An interactive land use transition agent-based model (ILUTABM): Endogenizing human-environment interactions in the Western Missisquoi Watershed

TitleAn interactive land use transition agent-based model (ILUTABM): Endogenizing human-environment interactions in the Western Missisquoi Watershed
Publication TypeJournal Article
Year of Publication2015
AuthorsTsai, Y-S, Zia, A, Koliba, C, Bucini, G, Guilbert, J, Beckage, B
JournalLand Use Policy
Start Page161
Pagination161 - 176
Date Published2015/12

Forest Transition Theory (FTT) suggests that reforestation may follow deforestation as a result of and interplay between changing social, economic and ecological conditions. We develop a simplistic but empirically data driven land use transition agent-based modeling platform, interactive land use transition agent-based model (ILUTABM), that is able to reproduce the observed land use patterns and link the forest transition to parcel-level heuristic-based land use decisions and ecosystem service (ES). The ILUTABM endogenously links landowners’ land use decisions with ecosystem services (ES) provided by the lands by treating both lands and landowners as interacting agents. The ILUTABM simulates both the land use changes resulting from farmers’ decision behaviors as well as the recursive effects of changing land uses on farmers’ decision behaviors. The ILUTABM is calibrated and validated at 30 m × 30 m spatial resolution using National Land Cover Data (NLCD) 1992, 2001 and 2006 across the western Missisquoi watershed, which is located in the north-eastern US with an estimated area of 283 square kilometers and 312 farmers farming on 16% of the total Missisquoi watershed area. This study hypothesizes that farmers’ land use decisions are made primarily based on their summed expected utilities and that impacts of exogenous socio-economic factors, such as natural disasters, public policies and institutional/social reforms, on farmers’ expected utilities can significantly influence the land use transitions between agricultural and forested lands. Monte Carlo experiments under six various socio-economic conditions combined with different ES valuation schemes are used to assess the sensitivities of the ILUTABM. Goodness-of-fit measures confirm that the ILUTABM is able to reproduce 62% of the observed land use transitions. However, the spatial patterns of the observed land used transitions are more clustered than the simulated counterparts. We find that, when farmers value food provisioning Ecosystem Services (ES) more than other ES (e.g., soil and water regulation), deforestation is observed. However, when farmers value less food provisioning than other ES or they value food provisioning and other ES equally, the forest transition is observed. The ILUTABM advances the Forest Transition Theory (FTT) framework by endogenizing the interactions of socio-ecological feedbacks and socio-economic factors in a generalizable model that can be calibrated with empirical data.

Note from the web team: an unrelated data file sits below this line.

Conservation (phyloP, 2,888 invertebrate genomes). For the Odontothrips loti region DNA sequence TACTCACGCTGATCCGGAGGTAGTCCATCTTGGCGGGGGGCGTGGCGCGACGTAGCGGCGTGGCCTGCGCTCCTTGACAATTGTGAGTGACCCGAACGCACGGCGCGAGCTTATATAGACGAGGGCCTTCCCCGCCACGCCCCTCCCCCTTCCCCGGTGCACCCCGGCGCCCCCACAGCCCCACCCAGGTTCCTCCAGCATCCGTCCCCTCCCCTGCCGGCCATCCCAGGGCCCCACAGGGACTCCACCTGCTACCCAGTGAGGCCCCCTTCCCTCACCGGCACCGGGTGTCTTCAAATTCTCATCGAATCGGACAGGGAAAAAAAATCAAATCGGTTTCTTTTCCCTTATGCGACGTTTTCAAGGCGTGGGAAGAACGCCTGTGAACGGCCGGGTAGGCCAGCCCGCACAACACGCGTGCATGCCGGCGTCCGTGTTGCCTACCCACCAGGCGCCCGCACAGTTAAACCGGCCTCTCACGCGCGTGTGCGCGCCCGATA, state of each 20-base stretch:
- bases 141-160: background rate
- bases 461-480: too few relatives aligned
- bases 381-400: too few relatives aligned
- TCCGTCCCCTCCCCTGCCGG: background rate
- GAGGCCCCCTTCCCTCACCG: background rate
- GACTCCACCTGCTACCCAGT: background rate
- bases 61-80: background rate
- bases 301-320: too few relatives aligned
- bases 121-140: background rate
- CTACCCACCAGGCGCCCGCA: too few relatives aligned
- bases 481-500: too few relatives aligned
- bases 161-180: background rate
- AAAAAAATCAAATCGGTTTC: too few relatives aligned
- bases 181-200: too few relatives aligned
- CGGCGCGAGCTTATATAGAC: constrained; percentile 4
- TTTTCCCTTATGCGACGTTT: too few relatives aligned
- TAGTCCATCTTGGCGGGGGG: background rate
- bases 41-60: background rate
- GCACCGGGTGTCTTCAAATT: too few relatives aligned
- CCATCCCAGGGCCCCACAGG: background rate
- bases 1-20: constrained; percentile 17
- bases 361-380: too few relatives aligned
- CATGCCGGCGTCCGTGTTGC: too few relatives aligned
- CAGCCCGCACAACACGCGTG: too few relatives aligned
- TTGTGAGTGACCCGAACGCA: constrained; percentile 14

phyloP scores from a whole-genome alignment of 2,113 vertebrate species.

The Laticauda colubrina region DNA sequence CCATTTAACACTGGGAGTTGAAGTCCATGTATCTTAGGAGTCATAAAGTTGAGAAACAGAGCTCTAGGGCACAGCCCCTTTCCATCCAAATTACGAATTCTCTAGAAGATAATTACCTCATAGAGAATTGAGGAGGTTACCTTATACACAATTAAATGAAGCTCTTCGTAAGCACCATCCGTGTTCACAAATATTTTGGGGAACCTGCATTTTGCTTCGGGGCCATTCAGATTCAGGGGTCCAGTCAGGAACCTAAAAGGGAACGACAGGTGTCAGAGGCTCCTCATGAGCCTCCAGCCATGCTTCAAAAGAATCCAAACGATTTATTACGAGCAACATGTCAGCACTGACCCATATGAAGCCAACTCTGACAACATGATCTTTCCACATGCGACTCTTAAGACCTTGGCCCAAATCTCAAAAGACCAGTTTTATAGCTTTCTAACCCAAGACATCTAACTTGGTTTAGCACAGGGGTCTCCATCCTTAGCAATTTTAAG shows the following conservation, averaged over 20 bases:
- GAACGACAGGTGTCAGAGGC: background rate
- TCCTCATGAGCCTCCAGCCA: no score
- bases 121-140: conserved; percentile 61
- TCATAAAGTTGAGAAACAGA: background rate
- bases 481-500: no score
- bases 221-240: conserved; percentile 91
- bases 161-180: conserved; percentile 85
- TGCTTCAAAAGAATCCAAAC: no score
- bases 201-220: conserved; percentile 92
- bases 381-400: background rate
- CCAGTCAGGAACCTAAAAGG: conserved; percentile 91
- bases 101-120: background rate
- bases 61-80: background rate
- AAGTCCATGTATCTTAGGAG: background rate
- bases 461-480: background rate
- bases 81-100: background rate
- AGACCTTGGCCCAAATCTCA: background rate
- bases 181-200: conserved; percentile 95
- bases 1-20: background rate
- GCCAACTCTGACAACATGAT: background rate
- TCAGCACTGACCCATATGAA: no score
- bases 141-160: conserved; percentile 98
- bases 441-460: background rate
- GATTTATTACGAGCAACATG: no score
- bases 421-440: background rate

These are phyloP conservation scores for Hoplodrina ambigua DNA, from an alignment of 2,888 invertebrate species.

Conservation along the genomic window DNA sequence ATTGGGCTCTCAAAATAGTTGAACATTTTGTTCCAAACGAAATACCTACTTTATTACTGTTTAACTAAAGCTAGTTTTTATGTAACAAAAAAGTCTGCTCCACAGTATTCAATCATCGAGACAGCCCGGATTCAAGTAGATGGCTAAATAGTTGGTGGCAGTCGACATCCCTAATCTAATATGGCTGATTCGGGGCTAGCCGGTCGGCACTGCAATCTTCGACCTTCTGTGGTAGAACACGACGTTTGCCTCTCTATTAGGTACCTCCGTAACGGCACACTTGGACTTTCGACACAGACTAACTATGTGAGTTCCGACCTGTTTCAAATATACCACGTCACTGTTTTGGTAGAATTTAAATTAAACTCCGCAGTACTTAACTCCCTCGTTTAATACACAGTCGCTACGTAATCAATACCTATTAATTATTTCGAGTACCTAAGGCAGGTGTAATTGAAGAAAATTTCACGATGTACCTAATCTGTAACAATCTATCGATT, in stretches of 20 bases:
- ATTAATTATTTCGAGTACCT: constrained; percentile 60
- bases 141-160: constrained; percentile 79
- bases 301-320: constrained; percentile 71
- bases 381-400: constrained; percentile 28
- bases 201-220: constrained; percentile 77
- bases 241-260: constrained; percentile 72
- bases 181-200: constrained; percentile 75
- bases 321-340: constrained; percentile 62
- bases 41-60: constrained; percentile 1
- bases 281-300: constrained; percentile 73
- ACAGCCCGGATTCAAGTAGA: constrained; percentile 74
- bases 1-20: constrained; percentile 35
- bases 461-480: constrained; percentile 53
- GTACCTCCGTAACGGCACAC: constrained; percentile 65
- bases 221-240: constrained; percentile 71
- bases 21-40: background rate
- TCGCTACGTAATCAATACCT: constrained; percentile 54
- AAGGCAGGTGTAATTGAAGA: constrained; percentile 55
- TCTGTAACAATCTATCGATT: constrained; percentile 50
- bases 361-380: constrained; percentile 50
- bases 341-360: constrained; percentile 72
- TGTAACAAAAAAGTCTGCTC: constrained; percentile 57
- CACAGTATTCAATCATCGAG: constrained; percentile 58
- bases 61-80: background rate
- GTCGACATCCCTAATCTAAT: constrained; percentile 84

Short TitleLand Use Policy
Refereed DesignationRefereed
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